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Mortality And Eternity

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Mortality And Eternity

By Steven A. Smith

The sun was out, the sky was a cloudless blue, the breeze was fresh and gusty enough to blow away the late spring pollen.

I was driving home last week from a quick trip to Bend to celebrate my best friend’s 71st birthday.

Bend to Spokane is about a six- or seven-hour drive. But on a beautiful day, with my convertible top down, it is an immensely satisfying, fun drive.

Steve Smith driving in his convertable/Contributed

I will be 71 myself soon enough. I was a runner for years but cannot run anymore. Some days walking is difficult. But behind the wheel I can still go fast, too fast for my own good sometimes. When the road ahead is clear, when the sky is a cloudless blue, when the crisp, cool wind of a spring morning is blowing in my face, I am driven, as it were, to unwind the Mustang. I have had my share of speeding citations – 84 in a 60 was my most recent – but driving fast on a blue-sky spring day makes me feel alive.

And that is what I was thinking about on my return trip last week.

Scientists say human beings are the only Earthly lifeform to be fully aware of their mortality. We know from an early age that our earthly tenure is limited. There is no escape. It is simply a matter of time and circumstance. Dwelling on that would be debilitating, except we do not dwell on it. Humans compartmentalize the idea of death. It breaks through our defenses from time to time, most often when we lose a family member or friend. But then we lock the idea away and move forward as if our future was limitless.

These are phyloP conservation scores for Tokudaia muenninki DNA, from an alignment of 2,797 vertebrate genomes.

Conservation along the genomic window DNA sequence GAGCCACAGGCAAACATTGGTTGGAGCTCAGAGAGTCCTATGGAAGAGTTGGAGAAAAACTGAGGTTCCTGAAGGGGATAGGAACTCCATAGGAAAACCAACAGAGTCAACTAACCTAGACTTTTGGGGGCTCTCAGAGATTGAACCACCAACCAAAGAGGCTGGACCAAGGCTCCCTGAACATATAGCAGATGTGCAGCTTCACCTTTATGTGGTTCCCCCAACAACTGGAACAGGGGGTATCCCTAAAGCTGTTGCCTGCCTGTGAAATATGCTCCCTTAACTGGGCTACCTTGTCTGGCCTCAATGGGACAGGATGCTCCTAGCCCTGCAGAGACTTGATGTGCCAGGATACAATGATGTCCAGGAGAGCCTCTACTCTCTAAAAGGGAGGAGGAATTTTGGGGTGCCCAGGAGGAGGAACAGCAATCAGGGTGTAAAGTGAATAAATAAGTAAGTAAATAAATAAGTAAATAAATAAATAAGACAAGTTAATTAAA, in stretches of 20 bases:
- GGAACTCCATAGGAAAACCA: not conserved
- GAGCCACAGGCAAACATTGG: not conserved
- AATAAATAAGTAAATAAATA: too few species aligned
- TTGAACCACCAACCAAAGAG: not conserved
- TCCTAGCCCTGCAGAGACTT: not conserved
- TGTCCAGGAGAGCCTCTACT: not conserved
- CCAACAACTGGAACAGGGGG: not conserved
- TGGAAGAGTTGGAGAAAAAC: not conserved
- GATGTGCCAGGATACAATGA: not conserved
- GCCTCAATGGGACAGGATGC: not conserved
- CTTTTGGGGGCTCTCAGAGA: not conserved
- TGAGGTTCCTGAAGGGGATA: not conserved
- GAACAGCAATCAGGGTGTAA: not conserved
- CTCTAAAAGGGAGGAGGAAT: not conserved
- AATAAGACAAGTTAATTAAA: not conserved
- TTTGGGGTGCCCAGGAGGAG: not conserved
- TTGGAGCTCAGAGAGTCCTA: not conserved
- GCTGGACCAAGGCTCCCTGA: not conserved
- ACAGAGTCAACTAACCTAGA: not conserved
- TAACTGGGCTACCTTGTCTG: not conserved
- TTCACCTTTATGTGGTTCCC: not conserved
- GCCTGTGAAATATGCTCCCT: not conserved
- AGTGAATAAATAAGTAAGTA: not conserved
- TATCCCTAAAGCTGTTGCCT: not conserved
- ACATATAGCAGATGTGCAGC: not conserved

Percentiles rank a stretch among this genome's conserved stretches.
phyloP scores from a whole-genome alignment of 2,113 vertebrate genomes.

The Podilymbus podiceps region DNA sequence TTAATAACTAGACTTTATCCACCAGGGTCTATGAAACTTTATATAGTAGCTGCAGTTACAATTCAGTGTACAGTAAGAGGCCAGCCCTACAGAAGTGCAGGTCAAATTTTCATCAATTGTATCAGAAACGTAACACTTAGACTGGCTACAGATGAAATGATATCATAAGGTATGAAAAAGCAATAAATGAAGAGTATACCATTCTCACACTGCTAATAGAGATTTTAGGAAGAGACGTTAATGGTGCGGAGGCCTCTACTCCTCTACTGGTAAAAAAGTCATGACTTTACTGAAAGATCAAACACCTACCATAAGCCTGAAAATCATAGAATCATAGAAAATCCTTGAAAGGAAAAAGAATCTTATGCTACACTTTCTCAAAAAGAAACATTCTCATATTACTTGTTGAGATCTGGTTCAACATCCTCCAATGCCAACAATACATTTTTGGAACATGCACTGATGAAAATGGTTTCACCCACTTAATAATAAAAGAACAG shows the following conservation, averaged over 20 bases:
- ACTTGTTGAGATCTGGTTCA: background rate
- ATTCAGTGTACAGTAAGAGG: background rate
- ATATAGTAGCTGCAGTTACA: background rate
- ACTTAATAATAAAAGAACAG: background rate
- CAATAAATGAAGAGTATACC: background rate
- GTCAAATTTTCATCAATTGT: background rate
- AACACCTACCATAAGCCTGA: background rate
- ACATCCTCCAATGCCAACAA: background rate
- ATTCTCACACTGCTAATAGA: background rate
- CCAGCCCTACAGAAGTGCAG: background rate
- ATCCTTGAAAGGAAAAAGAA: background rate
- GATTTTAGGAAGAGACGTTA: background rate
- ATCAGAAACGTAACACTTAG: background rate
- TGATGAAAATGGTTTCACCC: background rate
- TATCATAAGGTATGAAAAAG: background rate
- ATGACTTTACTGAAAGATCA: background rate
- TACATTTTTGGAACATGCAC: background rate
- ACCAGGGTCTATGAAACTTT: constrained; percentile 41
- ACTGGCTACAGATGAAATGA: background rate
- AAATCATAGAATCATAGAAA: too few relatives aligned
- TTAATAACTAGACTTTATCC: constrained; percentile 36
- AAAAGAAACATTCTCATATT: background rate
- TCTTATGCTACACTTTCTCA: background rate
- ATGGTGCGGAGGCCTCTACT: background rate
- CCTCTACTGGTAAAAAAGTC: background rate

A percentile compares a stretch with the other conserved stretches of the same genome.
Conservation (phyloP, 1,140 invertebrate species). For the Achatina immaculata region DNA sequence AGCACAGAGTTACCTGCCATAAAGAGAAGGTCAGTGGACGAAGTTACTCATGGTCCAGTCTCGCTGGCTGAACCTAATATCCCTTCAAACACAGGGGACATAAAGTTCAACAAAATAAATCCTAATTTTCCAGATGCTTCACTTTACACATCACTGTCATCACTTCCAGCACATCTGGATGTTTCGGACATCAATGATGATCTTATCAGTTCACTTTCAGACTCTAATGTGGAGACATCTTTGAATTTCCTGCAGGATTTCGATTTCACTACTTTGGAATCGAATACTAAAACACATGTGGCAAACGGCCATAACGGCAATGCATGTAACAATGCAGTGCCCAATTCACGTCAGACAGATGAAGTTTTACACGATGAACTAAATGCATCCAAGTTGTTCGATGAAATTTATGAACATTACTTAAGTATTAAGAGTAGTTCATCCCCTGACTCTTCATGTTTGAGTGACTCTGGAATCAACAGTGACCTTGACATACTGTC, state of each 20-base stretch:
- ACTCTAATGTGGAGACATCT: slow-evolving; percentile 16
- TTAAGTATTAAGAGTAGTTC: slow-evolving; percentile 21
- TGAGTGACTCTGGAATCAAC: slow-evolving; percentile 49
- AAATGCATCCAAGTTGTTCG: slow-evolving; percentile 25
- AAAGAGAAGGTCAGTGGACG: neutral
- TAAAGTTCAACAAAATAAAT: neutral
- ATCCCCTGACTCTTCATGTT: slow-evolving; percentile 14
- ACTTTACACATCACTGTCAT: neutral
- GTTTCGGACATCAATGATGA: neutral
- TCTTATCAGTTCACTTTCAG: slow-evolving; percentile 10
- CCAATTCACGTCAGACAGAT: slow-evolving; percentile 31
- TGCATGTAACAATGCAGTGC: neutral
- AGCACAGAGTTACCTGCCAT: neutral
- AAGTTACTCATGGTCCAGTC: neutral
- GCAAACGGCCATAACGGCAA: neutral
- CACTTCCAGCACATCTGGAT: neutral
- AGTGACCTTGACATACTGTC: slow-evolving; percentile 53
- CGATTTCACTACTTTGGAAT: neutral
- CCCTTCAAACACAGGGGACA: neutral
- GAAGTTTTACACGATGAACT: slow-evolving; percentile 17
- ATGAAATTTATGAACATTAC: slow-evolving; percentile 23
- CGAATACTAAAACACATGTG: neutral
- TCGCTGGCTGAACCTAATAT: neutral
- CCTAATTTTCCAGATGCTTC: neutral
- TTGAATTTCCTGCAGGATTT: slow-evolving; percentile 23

And we repeat and buy into the aphorisms that are supposed to help us carry on.

“Live every day as if it will be your last.”

“As a well-spent day brings happy sleep, so a life well spent brings happy death.”

“If we don’t know life, how can we know death?”

An aphorism is a glib, superficial saying that contains a general truth. But in the face of death, glib aphorisms are so insubstantial.

Yes, death can come, too often comes to the young. But most of us grow up with the expectation, right or wrong, that we will live full lives before the end comes in old age and in bed. As youngsters, we consider ourselves invulnerable, we see old age as something that will come but so far into an inconceivable future that we need not worry.

My friend and I reflected on that point as we celebrated his birthday.

“Did you ever think we would reach 71?” he asked, thinking back to our high school and college years when we viewed our risky behaviors as not risky at all.

Of course, I never thought about reaching 50 or 60 or 65 or 70. Inside my brain tells me I am 18. Outside, I would like to be 37 again, an age when my health was as good as it would ever be.

But there is no escape.